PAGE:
Folk Object – Russia

“It’s a silver ring. Through the generations, one male in the family is given the silver ring, and they are supposed to make a new design for it. It will be melted down and made into the new design.”

Phillip said that the ring has been passed down for many generations, and the tradition started in some village in Russia. It doesn’t matter if it’s the oldest son or the youngest son; one of them will get it and will pass it down. The tradition is from his father’s side of the family, since his mother is Korean. The ring Phillip made is a spin ring, with a maze design on it, it has no exit. The ring is passed down when the boy is 18 years old, sometime when they are 18, it doesn’t have to be their birthday. Phillip thinks that the way the tradition of melting the ring down and making a new design started was that a relative just messed up the ring and couldn’t remember how to make it again. But, now the tradition is supposed to symbolize the person (who is given the ring) forging his own path. This has been going on for a few hundred years, with pretty much the same piece of silver. They have had to add more silver every so often, because some metal gets lost in the process of melting and creating a new ring. Usually there have been Jewish symbols on the rings, like a Star of David since Phillip’s father’s side of the family is Jewish. Phillip put a Greek maze, a labyrinth; because he want to show how complex he is and doesn’t really feel that it was important for him to put a Jewish symbol on the ring side. He doesn’t really know if he will continue the tradition since it’s not that important to him.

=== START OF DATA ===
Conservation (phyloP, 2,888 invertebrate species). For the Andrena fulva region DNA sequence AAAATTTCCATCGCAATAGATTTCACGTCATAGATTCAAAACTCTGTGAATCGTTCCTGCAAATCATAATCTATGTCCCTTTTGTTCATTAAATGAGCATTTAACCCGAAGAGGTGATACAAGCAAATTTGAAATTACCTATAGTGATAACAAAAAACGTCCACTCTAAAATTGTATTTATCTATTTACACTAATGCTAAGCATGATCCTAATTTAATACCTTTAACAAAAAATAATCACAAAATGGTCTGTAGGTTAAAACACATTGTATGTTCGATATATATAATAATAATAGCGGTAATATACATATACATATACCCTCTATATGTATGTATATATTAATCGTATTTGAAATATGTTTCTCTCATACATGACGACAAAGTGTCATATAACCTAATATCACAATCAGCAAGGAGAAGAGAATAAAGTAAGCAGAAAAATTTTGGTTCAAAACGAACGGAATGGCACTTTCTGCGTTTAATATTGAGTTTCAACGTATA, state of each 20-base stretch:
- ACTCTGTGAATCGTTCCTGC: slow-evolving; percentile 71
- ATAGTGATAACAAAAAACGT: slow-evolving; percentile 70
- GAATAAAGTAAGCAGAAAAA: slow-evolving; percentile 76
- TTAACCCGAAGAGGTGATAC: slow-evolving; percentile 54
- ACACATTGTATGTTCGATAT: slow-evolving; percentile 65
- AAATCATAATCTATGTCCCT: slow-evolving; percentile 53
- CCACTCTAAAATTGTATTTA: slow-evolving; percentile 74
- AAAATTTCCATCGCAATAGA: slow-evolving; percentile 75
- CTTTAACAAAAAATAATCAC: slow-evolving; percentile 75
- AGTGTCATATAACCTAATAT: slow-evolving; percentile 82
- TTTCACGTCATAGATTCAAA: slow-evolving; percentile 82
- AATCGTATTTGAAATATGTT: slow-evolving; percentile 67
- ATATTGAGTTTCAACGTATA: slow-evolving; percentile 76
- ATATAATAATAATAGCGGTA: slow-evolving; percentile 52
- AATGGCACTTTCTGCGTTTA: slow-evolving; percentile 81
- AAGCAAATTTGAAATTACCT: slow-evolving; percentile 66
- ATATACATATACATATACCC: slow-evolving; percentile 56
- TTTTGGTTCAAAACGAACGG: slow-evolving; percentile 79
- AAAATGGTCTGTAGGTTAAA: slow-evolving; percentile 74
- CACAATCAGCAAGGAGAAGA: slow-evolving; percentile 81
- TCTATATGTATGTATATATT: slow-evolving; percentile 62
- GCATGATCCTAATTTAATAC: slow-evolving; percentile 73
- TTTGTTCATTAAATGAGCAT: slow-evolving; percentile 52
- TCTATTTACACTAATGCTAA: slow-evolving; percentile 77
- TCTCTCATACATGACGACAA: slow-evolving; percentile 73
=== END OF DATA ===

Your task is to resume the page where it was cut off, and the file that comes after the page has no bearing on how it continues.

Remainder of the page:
From what Phillip has told me, I agree with his interpretation of the tradition of handing down the silver ring in his family. It probably did just start out as a ring that displayed a Jewish symbol, since his ancestry is Jewish on that side of his family, that was being passed down through the generations. And, from my point of view there is a high possibility that someone who received the ring did just mess it up and wasn’t able to remember what the design was, causing them to remold the ring with a new design, starting the tradition of handing down the ring and remolding it every time it was given to the next generation. The supposed meaning of the new owner of the ring forging his own path through remolding the ring was probably adopted somewhere down the line when it had already started to be remolded every time it was passed down.